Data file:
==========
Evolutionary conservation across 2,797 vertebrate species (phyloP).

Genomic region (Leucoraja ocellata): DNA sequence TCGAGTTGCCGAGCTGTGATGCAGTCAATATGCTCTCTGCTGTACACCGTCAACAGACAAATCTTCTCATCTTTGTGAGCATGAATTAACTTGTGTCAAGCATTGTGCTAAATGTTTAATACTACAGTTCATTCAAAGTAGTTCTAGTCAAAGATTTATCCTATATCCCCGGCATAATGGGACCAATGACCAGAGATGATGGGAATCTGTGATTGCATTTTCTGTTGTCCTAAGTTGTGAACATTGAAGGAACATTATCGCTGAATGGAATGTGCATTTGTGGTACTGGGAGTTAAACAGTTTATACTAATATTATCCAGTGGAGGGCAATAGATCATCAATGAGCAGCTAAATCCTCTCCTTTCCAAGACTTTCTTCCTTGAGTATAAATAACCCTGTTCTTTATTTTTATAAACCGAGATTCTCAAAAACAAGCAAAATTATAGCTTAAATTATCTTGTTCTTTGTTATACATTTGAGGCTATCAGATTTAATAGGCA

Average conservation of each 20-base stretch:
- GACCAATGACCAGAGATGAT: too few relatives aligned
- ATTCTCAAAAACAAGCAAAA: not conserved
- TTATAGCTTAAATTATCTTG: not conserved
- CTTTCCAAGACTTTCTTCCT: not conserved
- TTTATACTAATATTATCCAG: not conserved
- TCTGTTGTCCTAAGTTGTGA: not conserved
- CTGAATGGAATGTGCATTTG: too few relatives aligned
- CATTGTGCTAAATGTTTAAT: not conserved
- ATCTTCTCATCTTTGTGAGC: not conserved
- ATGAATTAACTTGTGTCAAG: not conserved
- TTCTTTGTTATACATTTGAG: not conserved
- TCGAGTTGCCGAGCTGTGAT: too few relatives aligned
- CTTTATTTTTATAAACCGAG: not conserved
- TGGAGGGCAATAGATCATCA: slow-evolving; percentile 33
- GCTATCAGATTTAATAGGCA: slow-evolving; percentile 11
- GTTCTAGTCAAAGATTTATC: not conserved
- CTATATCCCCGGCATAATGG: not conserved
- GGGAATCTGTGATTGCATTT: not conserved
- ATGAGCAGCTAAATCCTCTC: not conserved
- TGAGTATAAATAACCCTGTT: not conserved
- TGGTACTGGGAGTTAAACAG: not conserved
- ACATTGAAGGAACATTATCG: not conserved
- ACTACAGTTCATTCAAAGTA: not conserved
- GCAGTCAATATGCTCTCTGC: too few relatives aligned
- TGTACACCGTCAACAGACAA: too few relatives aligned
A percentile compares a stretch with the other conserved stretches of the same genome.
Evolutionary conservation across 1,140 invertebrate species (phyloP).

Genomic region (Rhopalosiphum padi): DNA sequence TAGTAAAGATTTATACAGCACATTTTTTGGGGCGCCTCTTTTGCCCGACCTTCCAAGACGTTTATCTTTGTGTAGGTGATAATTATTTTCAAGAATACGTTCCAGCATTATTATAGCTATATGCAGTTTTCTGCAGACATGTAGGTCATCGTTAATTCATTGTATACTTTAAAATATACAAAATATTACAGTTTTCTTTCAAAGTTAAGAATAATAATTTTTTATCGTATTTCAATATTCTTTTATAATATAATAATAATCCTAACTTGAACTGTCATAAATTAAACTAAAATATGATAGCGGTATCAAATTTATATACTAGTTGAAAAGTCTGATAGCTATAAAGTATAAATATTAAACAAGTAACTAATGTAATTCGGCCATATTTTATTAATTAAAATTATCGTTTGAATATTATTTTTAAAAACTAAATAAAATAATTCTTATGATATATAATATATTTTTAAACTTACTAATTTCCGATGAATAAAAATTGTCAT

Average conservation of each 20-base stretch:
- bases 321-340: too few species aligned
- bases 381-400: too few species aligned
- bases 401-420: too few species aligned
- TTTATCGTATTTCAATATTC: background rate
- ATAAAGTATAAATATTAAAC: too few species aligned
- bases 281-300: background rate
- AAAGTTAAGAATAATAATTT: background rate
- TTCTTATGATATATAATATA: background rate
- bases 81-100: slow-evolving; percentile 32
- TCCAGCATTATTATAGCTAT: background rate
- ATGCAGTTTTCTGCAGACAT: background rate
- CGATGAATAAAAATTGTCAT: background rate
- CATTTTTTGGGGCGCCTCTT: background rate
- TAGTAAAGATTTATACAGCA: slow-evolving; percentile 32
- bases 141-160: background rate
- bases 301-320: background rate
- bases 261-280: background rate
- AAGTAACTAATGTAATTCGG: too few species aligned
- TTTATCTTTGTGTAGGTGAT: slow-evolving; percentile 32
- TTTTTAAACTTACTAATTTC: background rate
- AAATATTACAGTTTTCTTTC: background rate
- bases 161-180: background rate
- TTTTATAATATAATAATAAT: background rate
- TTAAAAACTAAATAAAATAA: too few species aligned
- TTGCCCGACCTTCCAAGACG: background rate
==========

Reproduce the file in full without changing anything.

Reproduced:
Evolutionary conservation across 2,797 vertebrate species (phyloP).

Genomic region (Leucoraja ocellata): DNA sequence TCGAGTTGCCGAGCTGTGATGCAGTCAATATGCTCTCTGCTGTACACCGTCAACAGACAAATCTTCTCATCTTTGTGAGCATGAATTAACTTGTGTCAAGCATTGTGCTAAATGTTTAATACTACAGTTCATTCAAAGTAGTTCTAGTCAAAGATTTATCCTATATCCCCGGCATAATGGGACCAATGACCAGAGATGATGGGAATCTGTGATTGCATTTTCTGTTGTCCTAAGTTGTGAACATTGAAGGAACATTATCGCTGAATGGAATGTGCATTTGTGGTACTGGGAGTTAAACAGTTTATACTAATATTATCCAGTGGAGGGCAATAGATCATCAATGAGCAGCTAAATCCTCTCCTTTCCAAGACTTTCTTCCTTGAGTATAAATAACCCTGTTCTTTATTTTTATAAACCGAGATTCTCAAAAACAAGCAAAATTATAGCTTAAATTATCTTGTTCTTTGTTATACATTTGAGGCTATCAGATTTAATAGGCA

Average conservation of each 20-base stretch:
- GACCAATGACCAGAGATGAT: too few relatives aligned
- ATTCTCAAAAACAAGCAAAA: not conserved
- TTATAGCTTAAATTATCTTG: not conserved
- CTTTCCAAGACTTTCTTCCT: not conserved
- TTTATACTAATATTATCCAG: not conserved
- TCTGTTGTCCTAAGTTGTGA: not conserved
- CTGAATGGAATGTGCATTTG: too few relatives aligned
- CATTGTGCTAAATGTTTAAT: not conserved
- ATCTTCTCATCTTTGTGAGC: not conserved
- ATGAATTAACTTGTGTCAAG: not conserved
- TTCTTTGTTATACATTTGAG: not conserved
- TCGAGTTGCCGAGCTGTGAT: too few relatives aligned
- CTTTATTTTTATAAACCGAG: not conserved
- TGGAGGGCAATAGATCATCA: slow-evolving; percentile 33
- GCTATCAGATTTAATAGGCA: slow-evolving; percentile 11
- GTTCTAGTCAAAGATTTATC: not conserved
- CTATATCCCCGGCATAATGG: not conserved
- GGGAATCTGTGATTGCATTT: not conserved
- ATGAGCAGCTAAATCCTCTC: not conserved
- TGAGTATAAATAACCCTGTT: not conserved
- TGGTACTGGGAGTTAAACAG: not conserved
- ACATTGAAGGAACATTATCG: not conserved
- ACTACAGTTCATTCAAAGTA: not conserved
- GCAGTCAATATGCTCTCTGC: too few relatives aligned
- TGTACACCGTCAACAGACAA: too few relatives aligned
A percentile compares a stretch with the other conserved stretches of the same genome.
Evolutionary conservation across 1,140 invertebrate species (phyloP).

Genomic region (Rhopalosiphum padi): DNA sequence TAGTAAAGATTTATACAGCACATTTTTTGGGGCGCCTCTTTTGCCCGACCTTCCAAGACGTTTATCTTTGTGTAGGTGATAATTATTTTCAAGAATACGTTCCAGCATTATTATAGCTATATGCAGTTTTCTGCAGACATGTAGGTCATCGTTAATTCATTGTATACTTTAAAATATACAAAATATTACAGTTTTCTTTCAAAGTTAAGAATAATAATTTTTTATCGTATTTCAATATTCTTTTATAATATAATAATAATCCTAACTTGAACTGTCATAAATTAAACTAAAATATGATAGCGGTATCAAATTTATATACTAGTTGAAAAGTCTGATAGCTATAAAGTATAAATATTAAACAAGTAACTAATGTAATTCGGCCATATTTTATTAATTAAAATTATCGTTTGAATATTATTTTTAAAAACTAAATAAAATAATTCTTATGATATATAATATATTTTTAAACTTACTAATTTCCGATGAATAAAAATTGTCAT

Average conservation of each 20-base stretch:
- bases 321-340: too few species aligned
- bases 381-400: too few species aligned
- bases 401-420: too few species aligned
- TTTATCGTATTTCAATATTC: background rate
- ATAAAGTATAAATATTAAAC: too few species aligned
- bases 281-300: background rate
- AAAGTTAAGAATAATAATTT: background rate
- TTCTTATGATATATAATATA: background rate
- bases 81-100: slow-evolving; percentile 32
- TCCAGCATTATTATAGCTAT: background rate
- ATGCAGTTTTCTGCAGACAT: background rate
- CGATGAATAAAAATTGTCAT: background rate
- CATTTTTTGGGGCGCCTCTT: background rate
- TAGTAAAGATTTATACAGCA: slow-evolving; percentile 32
- bases 141-160: background rate
- bases 301-320: background rate
- bases 261-280: background rate
- AAGTAACTAATGTAATTCGG: too few species aligned
- TTTATCTTTGTGTAGGTGAT: slow-evolving; percentile 32
- TTTTTAAACTTACTAATTTC: background rate
- AAATATTACAGTTTTCTTTC: background rate
- bases 161-180: background rate
- TTTTATAATATAATAATAAT: background rate
- TTAAAAACTAAATAAAATAA: too few species aligned
- TTGCCCGACCTTCCAAGACG: background rate